When MacKenzie Scott revealed in December that she had donated $4.2 billion of her fortune in the preceding four months — on top of the $1.7 billion she had given away earlier in 2020 — the internet exploded with praise.
That and a dash of side-eye toward her ex-husband, Jeff Bezos, the founder and chief executive of Amazon, who appeared in the news in 2020 in articles about employee walkouts at Amazon, complaints about worker safety and criticism of the company’s environmental impact. (Those bringing the final charge were only partly mollified by the $10 billion initiative Bezos established to fight climate change last February.)
Philanthropy watchers lauded Scott’s speed, the research she put into her decisions, the no-strings-attached messaging that accompanied her gifts, and the wide scope of her chosen beneficiaries, which included historically Black colleges and universities, community colleges, and YMCA and YWCA organizations.
Others saw something of a post-divorce glow-up in the philanthropic acts of the novelist formerly known as Ms. Bezos.
An article in Vanity Fair argued that Scott “got even” with Bezos after his long-term affair became public “by doing what he does not: sharing his unbelievable, unconscionable, indescribable wealth with those he makes his money off of, i.e. everyone else in the world.”
“Not since Jennifer Aniston has a wronged woman done so much right,” a New York Post columnist wrote in an opinion piece that contrasted Scott’s charity with what some see as the close-handedness of Bezos, whose wealth grew by an estimated 63% during the first nine months of the pandemic.
Scott’s donations followed her signing of the Giving Pledge in 2019, which she did less than two months after announcing on Twitter that her divorce from Bezos was finalized. Signatories of the pledge promise to distribute half of their wealth during their lifetime or in their will, a commitment Scott’s ex-husband has very noticeably not made.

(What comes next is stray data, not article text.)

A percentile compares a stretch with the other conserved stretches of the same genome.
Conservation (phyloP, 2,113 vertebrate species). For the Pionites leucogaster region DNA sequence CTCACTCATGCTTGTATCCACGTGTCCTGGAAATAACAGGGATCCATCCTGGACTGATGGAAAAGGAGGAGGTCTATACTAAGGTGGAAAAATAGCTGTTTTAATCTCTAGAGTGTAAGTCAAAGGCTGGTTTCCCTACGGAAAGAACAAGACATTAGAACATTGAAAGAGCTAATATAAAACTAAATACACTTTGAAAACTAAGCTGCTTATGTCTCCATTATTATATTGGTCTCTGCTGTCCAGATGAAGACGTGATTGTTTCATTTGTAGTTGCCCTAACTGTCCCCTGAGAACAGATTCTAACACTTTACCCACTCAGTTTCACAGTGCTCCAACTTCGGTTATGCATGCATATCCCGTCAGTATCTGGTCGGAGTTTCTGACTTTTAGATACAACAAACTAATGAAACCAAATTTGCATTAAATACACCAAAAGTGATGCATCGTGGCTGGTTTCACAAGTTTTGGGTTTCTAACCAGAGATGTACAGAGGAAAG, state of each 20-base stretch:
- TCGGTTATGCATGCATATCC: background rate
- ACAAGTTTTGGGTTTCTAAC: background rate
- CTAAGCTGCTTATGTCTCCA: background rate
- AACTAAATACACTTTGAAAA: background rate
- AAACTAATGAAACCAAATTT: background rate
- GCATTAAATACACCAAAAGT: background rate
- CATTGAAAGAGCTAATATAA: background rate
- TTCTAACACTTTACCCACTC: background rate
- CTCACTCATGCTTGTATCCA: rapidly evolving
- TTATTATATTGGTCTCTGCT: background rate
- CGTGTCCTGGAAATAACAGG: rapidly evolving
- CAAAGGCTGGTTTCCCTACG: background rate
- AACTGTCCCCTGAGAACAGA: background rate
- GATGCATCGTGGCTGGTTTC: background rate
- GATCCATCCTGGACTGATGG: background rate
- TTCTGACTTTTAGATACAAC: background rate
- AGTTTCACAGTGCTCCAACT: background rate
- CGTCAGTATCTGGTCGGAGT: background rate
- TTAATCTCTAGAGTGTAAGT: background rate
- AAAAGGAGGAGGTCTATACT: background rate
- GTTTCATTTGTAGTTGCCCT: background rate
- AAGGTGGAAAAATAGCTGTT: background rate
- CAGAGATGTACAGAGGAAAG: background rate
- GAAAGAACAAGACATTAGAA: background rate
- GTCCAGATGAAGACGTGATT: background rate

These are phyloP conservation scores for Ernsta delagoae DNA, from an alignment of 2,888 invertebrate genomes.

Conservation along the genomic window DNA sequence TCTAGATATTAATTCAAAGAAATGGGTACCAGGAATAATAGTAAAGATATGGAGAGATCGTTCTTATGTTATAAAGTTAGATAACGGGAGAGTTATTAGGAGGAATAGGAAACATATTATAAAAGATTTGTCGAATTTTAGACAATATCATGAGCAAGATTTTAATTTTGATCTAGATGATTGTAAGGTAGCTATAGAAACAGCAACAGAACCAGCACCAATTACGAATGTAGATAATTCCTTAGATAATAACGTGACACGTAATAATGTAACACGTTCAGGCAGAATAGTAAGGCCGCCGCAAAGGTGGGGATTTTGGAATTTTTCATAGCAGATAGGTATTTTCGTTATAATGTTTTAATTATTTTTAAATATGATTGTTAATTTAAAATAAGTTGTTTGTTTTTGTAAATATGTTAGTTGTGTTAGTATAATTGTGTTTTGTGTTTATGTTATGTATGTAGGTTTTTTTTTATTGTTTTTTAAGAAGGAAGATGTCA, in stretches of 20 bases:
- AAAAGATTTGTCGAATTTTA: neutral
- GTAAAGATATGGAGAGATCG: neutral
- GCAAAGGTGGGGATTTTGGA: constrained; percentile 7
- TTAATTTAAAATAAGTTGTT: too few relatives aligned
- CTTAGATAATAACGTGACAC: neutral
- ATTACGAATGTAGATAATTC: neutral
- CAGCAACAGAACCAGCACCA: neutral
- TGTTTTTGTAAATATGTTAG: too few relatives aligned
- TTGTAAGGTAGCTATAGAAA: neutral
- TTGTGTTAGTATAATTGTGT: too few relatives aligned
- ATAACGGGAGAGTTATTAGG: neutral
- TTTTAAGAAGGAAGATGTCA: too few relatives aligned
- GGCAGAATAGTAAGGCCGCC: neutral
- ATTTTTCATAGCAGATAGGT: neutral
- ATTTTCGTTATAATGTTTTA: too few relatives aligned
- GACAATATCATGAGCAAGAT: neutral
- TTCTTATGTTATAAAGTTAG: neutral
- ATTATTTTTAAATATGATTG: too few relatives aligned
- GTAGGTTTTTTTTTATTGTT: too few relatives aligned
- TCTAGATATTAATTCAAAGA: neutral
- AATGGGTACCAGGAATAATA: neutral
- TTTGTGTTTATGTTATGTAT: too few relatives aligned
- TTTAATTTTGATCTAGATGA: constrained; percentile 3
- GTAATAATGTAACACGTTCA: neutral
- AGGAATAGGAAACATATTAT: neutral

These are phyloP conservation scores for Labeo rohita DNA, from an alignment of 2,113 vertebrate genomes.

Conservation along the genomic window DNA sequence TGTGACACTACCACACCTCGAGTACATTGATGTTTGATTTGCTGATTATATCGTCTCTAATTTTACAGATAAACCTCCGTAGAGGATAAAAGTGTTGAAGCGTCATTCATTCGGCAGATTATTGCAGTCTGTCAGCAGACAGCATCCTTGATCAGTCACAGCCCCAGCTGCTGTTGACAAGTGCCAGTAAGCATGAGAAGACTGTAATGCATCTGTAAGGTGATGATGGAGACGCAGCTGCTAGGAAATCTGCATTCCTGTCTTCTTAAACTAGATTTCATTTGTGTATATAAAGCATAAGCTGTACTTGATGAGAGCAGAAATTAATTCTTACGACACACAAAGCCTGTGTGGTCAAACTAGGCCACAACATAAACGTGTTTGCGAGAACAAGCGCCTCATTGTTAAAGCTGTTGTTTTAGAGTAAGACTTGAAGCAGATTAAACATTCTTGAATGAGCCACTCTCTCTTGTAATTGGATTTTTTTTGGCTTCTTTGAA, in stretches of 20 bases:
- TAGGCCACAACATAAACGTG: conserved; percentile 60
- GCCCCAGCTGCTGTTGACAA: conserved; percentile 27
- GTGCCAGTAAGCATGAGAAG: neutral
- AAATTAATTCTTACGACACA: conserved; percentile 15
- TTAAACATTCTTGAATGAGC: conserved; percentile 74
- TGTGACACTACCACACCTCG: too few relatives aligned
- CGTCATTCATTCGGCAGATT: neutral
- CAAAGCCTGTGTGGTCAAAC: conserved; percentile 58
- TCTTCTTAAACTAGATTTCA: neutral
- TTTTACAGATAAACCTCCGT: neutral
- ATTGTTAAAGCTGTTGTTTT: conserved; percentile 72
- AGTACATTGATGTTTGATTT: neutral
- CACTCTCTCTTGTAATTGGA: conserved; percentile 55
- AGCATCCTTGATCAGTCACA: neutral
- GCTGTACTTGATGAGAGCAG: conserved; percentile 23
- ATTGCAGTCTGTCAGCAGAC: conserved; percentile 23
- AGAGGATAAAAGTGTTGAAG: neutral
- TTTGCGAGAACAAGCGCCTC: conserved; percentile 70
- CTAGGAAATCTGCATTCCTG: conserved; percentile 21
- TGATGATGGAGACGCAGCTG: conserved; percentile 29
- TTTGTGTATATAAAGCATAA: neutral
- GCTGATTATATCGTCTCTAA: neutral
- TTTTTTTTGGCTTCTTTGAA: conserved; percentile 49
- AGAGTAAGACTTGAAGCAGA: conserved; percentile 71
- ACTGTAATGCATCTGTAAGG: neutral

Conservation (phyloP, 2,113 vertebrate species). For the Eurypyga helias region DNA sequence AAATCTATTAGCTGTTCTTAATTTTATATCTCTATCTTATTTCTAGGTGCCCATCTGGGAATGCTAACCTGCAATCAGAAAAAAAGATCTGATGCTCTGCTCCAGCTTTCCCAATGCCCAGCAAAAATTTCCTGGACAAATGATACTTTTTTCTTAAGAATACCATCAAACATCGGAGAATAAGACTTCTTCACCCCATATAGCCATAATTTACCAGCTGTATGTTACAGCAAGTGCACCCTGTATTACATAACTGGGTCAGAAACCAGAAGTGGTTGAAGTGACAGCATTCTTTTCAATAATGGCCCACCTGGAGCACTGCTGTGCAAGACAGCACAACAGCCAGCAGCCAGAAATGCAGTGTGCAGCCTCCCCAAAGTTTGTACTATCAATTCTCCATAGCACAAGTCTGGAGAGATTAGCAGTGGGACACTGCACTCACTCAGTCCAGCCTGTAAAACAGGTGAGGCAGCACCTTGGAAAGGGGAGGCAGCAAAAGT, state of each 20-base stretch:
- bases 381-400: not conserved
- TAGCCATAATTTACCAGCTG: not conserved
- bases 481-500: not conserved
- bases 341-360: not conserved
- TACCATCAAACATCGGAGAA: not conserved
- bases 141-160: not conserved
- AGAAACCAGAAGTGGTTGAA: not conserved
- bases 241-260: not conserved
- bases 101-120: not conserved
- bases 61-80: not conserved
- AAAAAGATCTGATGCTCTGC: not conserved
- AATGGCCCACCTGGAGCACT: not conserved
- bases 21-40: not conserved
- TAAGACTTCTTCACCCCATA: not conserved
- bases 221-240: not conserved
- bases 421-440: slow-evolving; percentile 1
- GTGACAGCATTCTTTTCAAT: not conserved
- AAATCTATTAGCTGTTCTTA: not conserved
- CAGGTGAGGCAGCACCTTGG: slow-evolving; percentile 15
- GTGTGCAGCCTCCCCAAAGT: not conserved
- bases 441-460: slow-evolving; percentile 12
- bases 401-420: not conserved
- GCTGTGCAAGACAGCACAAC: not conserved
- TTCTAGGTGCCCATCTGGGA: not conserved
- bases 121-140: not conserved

Though the example of Scott is exceptional in many ways, she is among an emerging group of female philanthropists, some of whose fortunes are tied to their husbands, who are assuming more prominence in public life.
Wealthy women giving their money and time away is nothing new (see: Brooke Astor, Nan Kempner, Liz Thompson and Agnes Gund). But for many decades, those who were married did so in their husbands’ names, or more quietly, without wide recognition.
A study published in 1985 that followed 70 female volunteers in “high society” for several years found that the unpaid work the women did was often unrecognized or belittled.
“The effort that goes into motivating volunteers and building community spirit can be dismissed as ‘merely’ sociable interchange, related to women’s gender roles and natural propensities, requiring no real skills,” wrote the study’s author, Arlene Kaplan Daniels.
“Women who engaged in philanthropy were the behind-the-scenes volunteers, the unrecognized work,” said Debra Mesch, a professor of philanthropy at Indiana University’s Lilly Family School of Philanthropy Women’s Philanthropy Institute. “The men were the faces.”
But in recent years, with the rise of women in the workplace and the growth of movements centering their experience, women’s giving has become a subject of study by professionals in the nonprofit world and by academics. Women have more money than ever before and they’re continuing to accumulate it, and quickly. By 2023, women’s global wealth will rise to at least $81 trillion, according to a Boston Consulting Group analysis. In 2010, that number was $34 trillion.
“Women are more visible in philanthropy today because of the women who have been fighting for a seat at every table, across every industry, for decades,” Dr. Priscilla Chan, co-founder of the Chan Zuckerberg Initiative with her husband, Mark Zuckerberg, wrote in an email. “We stand on their shoulders and keep doing the work.”
“I have been convening women philanthropy leaders who are intentional about better fundraising practices with women since 2015. I used to be able to count them on my hands,” said Kathleen Loehr, the principal at Kathleen Loehr and Associates, who consults organizations on how to adapt their fundraising practices to women’s preferences. “Now we have 63 members.”
“Gender matters in philanthropy,” Mesch said. “Men and women engage in philanthropy differently. One is not better than the other. They’re just different.”